Bruce is definitely in way over his head, and it’s only the second episode of Batman: The Enemy Within. After a strong start to the second season of Telltale’s original take on the Dark Knight, as he pitted his wits against the Riddler, he’s now dealing with a much larger threat that he’s almost powerless to do anything about.
What’s fascinating in this episode is how heavily it skews toward having you play as Bruce Wayne as opposed to Batman. It’s a move that does a lot to ramp up the tension as Bruce goes undercover, in a way, trying to ingratiate himself with a gang of villains that any other game would have him simply pummel into submission.
It’s no surprise that John Doe is at the heart of this, but what is surprising is how he’s not actually the Joker yet. All along, from his first appearance in the first season, I’d assumed that he was a Joker reigning himself in, when it truth he’s simply not there yet. I’m still never sure how to handle him in any situation, whether it’s trying to convince him that you’re friends or in the middle of a particularly fraught moment of action. Knowing what he will one day become and being helpless to do anything about it somehow makes it all the more compelling. Every fleeting grin, every cackling laugh, every flash of rage reminds you how close he is to becoming the whirlwind of chaos that the Joker is.
Of course, he’s just one member of the gang, and actually a rather junior one. Again, the strength of this series is how it takes existing characters and reimagines them. Harly Quinn is more traditionally an offshoot from The Joker, as Dr. Harlene Quinzel falls in love with his particular mania, but here it’s flipped upside down as she is the villain more fully formed and overtly dangerous.
She’s really the catalyst that drags Bruce deeper and deeper into the web, with no way out in sight. How much do you pander to her whims? How much do you push back? What of the other members of the gang and the threats they possess? It’s only in a handful of moments that it feels like Bruce is able to really get even a vague grip on the situation, and it’s a refreshing take on the series so far to have him so powerless to do anything but play along. How far will you let him sink into this role?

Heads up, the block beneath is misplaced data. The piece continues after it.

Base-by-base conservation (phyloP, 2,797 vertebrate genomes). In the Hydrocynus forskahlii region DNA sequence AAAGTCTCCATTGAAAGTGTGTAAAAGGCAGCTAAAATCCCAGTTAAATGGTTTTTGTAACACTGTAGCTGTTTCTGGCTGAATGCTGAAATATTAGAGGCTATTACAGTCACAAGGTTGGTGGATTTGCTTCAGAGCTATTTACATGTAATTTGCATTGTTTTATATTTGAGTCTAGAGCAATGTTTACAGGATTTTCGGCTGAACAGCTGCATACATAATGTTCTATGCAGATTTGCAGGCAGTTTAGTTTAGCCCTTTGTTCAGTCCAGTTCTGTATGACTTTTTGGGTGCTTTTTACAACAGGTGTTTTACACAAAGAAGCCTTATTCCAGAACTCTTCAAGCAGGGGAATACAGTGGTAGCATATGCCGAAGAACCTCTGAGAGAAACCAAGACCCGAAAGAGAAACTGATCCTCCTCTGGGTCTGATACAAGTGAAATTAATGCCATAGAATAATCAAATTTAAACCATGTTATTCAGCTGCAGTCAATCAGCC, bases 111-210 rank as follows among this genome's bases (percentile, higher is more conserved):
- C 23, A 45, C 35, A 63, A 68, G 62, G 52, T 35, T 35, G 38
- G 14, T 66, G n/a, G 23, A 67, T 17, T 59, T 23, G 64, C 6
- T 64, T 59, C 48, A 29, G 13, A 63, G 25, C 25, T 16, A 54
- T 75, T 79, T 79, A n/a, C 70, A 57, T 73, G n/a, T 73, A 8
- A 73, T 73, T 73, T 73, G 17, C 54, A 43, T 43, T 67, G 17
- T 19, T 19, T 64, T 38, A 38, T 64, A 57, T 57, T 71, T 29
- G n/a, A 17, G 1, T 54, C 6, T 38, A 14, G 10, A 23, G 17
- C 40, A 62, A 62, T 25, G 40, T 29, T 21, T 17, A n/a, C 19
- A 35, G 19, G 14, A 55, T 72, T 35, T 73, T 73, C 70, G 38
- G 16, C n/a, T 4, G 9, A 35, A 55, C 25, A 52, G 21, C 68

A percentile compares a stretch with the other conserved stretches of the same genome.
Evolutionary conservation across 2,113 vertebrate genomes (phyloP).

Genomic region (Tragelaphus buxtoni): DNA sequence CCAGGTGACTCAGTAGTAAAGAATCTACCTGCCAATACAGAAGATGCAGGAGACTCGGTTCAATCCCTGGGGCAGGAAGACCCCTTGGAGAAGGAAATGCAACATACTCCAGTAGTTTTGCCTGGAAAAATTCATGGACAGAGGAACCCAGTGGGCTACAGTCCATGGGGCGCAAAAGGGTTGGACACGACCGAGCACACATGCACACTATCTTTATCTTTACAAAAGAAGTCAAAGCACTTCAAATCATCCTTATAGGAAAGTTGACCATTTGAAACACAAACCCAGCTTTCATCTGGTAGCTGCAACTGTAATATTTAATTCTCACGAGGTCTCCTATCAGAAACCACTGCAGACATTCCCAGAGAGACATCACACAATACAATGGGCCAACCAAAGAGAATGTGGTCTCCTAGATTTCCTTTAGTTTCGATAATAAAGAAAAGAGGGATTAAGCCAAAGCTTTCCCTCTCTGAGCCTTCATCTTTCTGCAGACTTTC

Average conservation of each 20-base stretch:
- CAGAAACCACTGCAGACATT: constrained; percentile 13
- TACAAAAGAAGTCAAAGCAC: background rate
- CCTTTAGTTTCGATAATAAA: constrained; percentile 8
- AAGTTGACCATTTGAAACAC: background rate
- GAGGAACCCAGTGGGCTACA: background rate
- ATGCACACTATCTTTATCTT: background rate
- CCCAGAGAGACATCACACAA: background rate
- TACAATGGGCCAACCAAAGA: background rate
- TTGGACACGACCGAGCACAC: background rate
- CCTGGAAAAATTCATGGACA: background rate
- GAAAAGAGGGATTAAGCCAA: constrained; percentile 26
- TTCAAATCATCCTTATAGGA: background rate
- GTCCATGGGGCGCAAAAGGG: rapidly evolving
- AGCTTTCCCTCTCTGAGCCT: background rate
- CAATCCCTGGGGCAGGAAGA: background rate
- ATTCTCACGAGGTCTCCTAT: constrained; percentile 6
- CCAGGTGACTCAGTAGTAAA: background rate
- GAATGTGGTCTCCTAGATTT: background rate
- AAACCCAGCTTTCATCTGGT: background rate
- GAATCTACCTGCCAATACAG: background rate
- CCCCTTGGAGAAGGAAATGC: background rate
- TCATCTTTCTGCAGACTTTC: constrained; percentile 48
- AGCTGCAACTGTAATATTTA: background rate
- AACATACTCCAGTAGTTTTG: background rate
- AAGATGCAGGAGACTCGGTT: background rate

Telltale have really fine tuned their form of storytelling here, and they make it known just how many of your decisions have been recognised and come to affect the game in some way or other. It can be through small moments of dialogue that acknowledge something from before – though the sit down debrief with Alfred was a bit on the nose there – or simply with the expanded end screen that shows how each main character feels about your actions now, in addition to showing the five key turning points and how other players dealt with them.
Dig beneath the veneer though, and it does feel like many of these decisions are going to be somewhat inconsequential. Certainly, I’ve come to realise just how lenient action sequences are with long timing and the ability to miss a number of prompts before the game will let you fail, and when I know I’m along for the ride with Harley, John Doe and the gang, I’m not all that sure how far I can derail the cart with my choices.
This is almost certainly the best that Telltale’s game engine has looked yet, but there’s still some rough edges to the presentation. Facial animations can have a lot more nuance and detail to them, but some work could still be done in blending animations together in general. Sadly, playing on a high specced PC, I encountered quite a few hitches and stutters when switching from one shot to the next, and the first episode was much smoother in that regard.
I’m really enjoying The Enemy Within so far, after a strong opener and now a second episode that drags Bruce further than ever before, and strips him of any real sense of control over the situation. How deep does the rabbit hole go? Quite a bit deeper if the climactic twist is anything to go by…